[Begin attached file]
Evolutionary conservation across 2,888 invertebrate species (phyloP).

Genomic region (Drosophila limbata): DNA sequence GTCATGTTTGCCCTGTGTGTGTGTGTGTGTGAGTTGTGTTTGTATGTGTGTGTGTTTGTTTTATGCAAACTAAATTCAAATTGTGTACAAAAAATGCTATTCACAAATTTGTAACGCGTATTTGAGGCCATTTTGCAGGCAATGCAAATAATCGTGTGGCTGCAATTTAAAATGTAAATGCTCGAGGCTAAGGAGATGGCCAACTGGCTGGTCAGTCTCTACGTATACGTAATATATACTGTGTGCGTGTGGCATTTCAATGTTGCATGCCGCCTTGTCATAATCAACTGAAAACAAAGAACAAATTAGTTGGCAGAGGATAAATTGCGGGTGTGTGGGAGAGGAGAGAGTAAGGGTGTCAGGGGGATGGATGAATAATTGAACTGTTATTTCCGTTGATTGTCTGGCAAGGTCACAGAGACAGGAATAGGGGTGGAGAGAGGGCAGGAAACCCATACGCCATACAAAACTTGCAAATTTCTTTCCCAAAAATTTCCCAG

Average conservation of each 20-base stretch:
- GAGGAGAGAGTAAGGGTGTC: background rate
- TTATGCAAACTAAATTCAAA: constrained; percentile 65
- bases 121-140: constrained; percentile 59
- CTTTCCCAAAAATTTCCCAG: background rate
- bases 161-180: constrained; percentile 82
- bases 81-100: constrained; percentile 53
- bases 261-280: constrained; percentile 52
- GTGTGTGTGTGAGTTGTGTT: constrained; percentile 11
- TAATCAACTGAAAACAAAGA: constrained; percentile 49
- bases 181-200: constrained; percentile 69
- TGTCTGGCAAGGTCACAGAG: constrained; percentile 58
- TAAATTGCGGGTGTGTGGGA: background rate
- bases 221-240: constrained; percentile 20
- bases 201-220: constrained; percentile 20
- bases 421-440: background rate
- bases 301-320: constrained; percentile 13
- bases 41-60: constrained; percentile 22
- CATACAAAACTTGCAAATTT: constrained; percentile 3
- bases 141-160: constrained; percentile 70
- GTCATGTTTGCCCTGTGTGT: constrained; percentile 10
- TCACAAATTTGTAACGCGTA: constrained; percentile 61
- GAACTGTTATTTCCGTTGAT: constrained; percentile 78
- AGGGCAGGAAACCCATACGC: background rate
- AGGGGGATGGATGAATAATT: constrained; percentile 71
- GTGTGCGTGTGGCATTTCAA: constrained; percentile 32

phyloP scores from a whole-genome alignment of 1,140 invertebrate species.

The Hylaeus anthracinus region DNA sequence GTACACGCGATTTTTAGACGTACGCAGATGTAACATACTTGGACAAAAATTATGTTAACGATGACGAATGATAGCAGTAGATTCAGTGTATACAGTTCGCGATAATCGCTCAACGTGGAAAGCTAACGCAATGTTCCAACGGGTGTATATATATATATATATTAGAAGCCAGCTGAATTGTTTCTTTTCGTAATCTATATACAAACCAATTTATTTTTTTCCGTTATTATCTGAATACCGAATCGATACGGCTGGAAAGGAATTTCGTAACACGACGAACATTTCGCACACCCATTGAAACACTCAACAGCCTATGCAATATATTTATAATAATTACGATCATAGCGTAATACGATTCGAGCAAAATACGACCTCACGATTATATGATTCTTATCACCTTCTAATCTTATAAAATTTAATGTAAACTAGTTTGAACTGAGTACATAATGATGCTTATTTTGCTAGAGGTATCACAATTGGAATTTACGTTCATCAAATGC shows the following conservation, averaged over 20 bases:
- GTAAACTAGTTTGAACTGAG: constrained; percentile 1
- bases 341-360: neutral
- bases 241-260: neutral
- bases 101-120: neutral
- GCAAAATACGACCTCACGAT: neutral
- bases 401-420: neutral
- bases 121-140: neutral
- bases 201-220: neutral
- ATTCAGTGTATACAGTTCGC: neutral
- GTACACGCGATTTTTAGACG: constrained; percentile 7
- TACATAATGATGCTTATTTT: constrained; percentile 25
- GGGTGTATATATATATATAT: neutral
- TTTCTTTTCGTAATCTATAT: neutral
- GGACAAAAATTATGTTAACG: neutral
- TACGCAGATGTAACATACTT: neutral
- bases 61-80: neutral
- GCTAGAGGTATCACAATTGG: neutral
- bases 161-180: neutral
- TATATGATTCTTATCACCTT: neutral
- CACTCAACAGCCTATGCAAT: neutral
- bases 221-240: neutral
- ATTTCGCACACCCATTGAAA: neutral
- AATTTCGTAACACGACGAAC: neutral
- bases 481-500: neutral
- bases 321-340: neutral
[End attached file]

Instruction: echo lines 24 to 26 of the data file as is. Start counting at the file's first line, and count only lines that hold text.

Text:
- TCACAAATTTGTAACGCGTA: constrained; percentile 61
- GAACTGTTATTTCCGTTGAT: constrained; percentile 78
- AGGGCAGGAAACCCATACGC: background rate